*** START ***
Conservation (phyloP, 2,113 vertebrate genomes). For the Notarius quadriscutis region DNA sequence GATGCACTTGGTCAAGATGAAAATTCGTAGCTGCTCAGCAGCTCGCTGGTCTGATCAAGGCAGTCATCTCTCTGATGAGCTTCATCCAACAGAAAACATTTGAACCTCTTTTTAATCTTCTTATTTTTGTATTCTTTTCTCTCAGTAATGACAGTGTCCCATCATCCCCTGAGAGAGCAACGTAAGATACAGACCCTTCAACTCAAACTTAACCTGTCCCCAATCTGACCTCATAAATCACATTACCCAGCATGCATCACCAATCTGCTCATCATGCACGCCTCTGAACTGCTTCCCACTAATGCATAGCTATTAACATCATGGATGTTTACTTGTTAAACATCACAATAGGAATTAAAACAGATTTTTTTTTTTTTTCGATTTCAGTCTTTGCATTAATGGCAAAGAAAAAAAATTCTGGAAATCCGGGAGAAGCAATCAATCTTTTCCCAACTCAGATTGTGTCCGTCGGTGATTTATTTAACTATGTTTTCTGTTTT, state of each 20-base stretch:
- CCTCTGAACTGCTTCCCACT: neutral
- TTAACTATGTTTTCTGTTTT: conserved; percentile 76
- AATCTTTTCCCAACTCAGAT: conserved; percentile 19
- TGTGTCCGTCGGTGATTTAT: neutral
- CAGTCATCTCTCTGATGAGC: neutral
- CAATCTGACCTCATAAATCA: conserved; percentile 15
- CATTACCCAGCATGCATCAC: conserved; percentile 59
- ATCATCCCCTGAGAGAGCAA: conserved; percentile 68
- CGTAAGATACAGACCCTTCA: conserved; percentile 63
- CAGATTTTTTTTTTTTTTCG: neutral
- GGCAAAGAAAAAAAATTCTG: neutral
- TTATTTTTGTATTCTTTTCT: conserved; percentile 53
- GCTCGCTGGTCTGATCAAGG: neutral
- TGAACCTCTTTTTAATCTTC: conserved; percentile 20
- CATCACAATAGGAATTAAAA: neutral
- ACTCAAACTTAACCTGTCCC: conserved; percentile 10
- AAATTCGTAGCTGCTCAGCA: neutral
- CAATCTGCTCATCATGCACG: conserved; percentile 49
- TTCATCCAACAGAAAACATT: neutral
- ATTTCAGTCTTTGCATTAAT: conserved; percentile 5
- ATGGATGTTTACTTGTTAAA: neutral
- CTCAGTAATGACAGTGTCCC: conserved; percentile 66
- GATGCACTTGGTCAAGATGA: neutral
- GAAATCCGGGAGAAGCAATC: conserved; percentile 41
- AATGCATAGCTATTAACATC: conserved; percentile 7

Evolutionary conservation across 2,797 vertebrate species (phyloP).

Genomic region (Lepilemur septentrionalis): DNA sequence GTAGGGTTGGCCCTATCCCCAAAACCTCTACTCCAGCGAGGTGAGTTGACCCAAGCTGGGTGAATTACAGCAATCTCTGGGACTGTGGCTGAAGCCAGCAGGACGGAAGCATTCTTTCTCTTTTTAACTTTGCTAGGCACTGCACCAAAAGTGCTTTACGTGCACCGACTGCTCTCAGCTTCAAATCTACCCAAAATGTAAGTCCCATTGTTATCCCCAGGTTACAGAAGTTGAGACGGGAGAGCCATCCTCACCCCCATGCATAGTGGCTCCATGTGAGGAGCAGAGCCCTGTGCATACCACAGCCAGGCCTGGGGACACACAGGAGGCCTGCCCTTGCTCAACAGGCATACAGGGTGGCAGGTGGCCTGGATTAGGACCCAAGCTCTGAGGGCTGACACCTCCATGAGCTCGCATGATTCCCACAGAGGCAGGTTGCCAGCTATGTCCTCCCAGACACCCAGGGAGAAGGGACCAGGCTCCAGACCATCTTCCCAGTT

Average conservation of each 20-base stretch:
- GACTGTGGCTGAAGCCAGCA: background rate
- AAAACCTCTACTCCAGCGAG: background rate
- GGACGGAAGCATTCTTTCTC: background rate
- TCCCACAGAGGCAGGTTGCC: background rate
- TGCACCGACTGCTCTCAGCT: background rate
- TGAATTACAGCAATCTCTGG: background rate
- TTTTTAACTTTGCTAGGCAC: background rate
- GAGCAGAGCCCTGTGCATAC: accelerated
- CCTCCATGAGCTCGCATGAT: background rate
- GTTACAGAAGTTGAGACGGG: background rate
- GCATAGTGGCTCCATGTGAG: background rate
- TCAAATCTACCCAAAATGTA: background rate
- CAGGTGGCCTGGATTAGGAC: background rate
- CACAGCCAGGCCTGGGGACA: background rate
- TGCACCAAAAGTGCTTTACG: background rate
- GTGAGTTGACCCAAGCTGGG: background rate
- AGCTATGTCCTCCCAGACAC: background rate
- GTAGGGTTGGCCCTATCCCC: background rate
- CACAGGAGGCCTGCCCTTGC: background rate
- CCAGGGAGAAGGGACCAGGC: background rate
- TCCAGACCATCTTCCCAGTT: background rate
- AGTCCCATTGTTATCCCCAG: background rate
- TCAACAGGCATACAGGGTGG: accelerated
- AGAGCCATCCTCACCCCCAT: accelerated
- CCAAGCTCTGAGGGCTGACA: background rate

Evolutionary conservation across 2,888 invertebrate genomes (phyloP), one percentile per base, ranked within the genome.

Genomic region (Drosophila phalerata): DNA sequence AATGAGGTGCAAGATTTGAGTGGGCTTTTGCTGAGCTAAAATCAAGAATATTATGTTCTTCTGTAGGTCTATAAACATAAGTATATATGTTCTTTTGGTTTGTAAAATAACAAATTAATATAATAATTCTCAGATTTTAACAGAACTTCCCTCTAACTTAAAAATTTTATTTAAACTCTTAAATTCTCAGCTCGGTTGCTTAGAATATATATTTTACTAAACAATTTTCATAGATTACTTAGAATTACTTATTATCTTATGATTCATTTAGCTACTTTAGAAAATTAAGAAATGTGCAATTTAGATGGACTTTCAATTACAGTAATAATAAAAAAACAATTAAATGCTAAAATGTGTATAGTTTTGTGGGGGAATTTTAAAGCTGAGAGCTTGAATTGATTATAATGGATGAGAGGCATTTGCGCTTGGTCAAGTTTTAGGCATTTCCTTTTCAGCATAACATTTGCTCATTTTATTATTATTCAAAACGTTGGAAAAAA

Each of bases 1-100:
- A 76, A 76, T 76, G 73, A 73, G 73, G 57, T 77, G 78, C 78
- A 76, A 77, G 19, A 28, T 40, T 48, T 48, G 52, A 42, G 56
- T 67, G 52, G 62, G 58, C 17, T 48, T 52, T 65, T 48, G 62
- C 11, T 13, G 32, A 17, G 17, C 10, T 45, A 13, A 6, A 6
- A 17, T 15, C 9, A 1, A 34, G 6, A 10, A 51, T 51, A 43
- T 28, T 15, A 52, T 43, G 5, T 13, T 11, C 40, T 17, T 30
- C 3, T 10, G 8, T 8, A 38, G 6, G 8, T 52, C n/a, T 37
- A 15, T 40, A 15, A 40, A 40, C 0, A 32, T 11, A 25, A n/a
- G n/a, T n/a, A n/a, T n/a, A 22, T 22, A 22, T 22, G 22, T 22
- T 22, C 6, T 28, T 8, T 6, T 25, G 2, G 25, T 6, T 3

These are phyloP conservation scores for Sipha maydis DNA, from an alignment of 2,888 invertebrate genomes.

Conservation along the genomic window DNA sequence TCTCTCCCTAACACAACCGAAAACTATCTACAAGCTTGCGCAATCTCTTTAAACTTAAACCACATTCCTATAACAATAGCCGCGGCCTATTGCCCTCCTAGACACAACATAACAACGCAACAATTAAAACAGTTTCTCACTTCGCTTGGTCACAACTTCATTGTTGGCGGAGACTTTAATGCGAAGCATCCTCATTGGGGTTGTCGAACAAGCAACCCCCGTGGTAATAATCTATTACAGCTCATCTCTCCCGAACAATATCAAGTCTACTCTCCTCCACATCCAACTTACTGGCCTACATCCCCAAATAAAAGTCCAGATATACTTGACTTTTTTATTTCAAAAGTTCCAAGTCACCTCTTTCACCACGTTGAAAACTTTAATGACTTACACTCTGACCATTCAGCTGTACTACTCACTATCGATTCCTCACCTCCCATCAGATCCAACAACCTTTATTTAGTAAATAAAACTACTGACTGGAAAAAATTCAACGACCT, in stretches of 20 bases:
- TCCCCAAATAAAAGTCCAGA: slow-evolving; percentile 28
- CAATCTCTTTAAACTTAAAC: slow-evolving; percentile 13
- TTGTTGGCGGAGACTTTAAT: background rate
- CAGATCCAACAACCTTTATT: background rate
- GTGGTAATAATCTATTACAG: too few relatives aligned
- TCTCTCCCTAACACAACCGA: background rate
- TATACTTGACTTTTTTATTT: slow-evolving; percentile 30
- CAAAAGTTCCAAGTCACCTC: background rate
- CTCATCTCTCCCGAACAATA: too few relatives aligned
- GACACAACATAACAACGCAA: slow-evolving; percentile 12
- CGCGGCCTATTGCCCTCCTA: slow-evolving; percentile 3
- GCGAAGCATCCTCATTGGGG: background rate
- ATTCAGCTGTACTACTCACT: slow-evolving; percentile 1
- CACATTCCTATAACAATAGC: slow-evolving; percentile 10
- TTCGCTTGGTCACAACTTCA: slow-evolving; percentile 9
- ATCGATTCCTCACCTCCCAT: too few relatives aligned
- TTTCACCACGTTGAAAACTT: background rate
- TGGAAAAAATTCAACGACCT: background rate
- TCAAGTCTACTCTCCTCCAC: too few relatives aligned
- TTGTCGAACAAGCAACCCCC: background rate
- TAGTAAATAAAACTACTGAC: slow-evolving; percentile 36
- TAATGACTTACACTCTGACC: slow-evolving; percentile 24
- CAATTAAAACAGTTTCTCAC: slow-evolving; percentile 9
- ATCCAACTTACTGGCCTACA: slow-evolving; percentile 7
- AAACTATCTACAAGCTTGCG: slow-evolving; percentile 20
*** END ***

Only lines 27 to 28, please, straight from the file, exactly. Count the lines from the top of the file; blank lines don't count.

Evolutionary conservation across 2,797 vertebrate species (phyloP).

Genomic region (Lepilemur septentrionalis): DNA sequence GTAGGGTTGGCCCTATCCCCAAAACCTCTACTCCAGCGAGGTGAGTTGACCCAAGCTGGGTGAATTACAGCAATCTCTGGGACTGTGGCTGAAGCCAGCAGGACGGAAGCATTCTTTCTCTTTTTAACTTTGCTAGGCACTGCACCAAAAGTGCTTTACGTGCACCGACTGCTCTCAGCTTCAAATCTACCCAAAATGTAAGTCCCATTGTTATCCCCAGGTTACAGAAGTTGAGACGGGAGAGCCATCCTCACCCCCATGCATAGTGGCTCCATGTGAGGAGCAGAGCCCTGTGCATACCACAGCCAGGCCTGGGGACACACAGGAGGCCTGCCCTTGCTCAACAGGCATACAGGGTGGCAGGTGGCCTGGATTAGGACCCAAGCTCTGAGGGCTGACACCTCCATGAGCTCGCATGATTCCCACAGAGGCAGGTTGCCAGCTATGTCCTCCCAGACACCCAGGGAGAAGGGACCAGGCTCCAGACCATCTTCCCAGTT